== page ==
OBJECTIVE: To determine the impact of a 'Hot Clinic' (HC) on emergency general surgery patient flow-through.
DESIGN: Prospective service evaluation study.
SETTING: HC is a four-bedded area coordinated by a specialist nurse. The HC consultant sees emergency patients referred from the emergency department, general practitioners or those in preceding 24 h considered suitable for interim discharge while awaiting investigations and HC reassessment.
PATIENTS: All patients with acute abdominal pain were evaluated in three 4 week groups: before (group 1), 1 month (group 2) and 6 months after the HC was introduced (group 3). Interhospital transfers, intrahospital ward referrals and trauma patients were excluded.
INTERVENTION: Introduction of consultant-led surgical HC every weekday afternoon.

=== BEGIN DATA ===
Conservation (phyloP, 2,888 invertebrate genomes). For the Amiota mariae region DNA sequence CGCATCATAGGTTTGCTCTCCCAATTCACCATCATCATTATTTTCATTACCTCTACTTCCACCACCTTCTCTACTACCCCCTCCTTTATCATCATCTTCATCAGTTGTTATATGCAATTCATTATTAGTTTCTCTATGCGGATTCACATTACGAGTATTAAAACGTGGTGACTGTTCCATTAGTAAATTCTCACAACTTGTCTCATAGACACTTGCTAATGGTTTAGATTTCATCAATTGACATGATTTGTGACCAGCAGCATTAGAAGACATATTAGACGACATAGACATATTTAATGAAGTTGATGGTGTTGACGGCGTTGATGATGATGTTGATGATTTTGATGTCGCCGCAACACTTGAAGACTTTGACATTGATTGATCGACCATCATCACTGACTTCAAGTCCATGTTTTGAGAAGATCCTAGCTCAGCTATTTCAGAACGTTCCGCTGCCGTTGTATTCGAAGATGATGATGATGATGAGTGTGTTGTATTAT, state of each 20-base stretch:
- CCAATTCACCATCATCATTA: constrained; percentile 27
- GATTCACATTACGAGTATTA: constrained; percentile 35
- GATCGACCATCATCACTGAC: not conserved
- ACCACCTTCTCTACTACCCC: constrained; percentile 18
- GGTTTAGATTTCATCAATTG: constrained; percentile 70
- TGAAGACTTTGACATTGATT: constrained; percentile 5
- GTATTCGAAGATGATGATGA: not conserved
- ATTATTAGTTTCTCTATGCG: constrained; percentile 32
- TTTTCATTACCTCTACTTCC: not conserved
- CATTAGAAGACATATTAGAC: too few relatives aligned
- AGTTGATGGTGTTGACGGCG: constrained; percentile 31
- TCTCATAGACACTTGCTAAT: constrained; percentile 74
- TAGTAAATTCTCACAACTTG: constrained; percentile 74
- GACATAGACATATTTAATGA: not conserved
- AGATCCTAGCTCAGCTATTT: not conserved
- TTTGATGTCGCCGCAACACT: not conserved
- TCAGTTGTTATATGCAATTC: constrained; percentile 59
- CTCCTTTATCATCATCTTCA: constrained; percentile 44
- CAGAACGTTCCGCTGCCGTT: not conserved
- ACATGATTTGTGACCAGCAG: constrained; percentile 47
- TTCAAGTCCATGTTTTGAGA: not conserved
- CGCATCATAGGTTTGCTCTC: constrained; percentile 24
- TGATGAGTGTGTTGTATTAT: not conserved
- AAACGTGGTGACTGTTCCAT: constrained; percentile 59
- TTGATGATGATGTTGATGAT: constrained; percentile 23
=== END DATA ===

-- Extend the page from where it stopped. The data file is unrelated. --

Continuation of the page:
MAIN OUTCOME MEASURES: Proportion of patients admitted under general surgeons, length of inpatient stay and the proportion of patients referred again within 3 months were investigated.
RESULTS: 1409 patients were referred, of which 1061 met the inclusion criteria: 307 in group 1, 326 in group 2 and 428 in group 3. There was no difference in gender distribution (p=0.759). Inpatient admissions were significantly reduced (85.0% vs 78.2% vs 54.4%; p<0.001) and the inpatient duration of stay was significantly shorter after HC introduction (median (IQR) (95% CI) 63.8 (29.0-111.6) (51.8 to 72.8) hours vs 48.8 (21.7-101.2) (42.0 to 55.6) hours vs 47.7 (20.9-92.7) (42.8 to 56.9) hours; p=0.011).
CONCLUSIONS: Emergency general surgery HCs are associated with significant reductions in admission rates and inpatient bed occupancy. This service redesign has the potential to dramatically relieve pressure on acute surgical services.
- Journal Article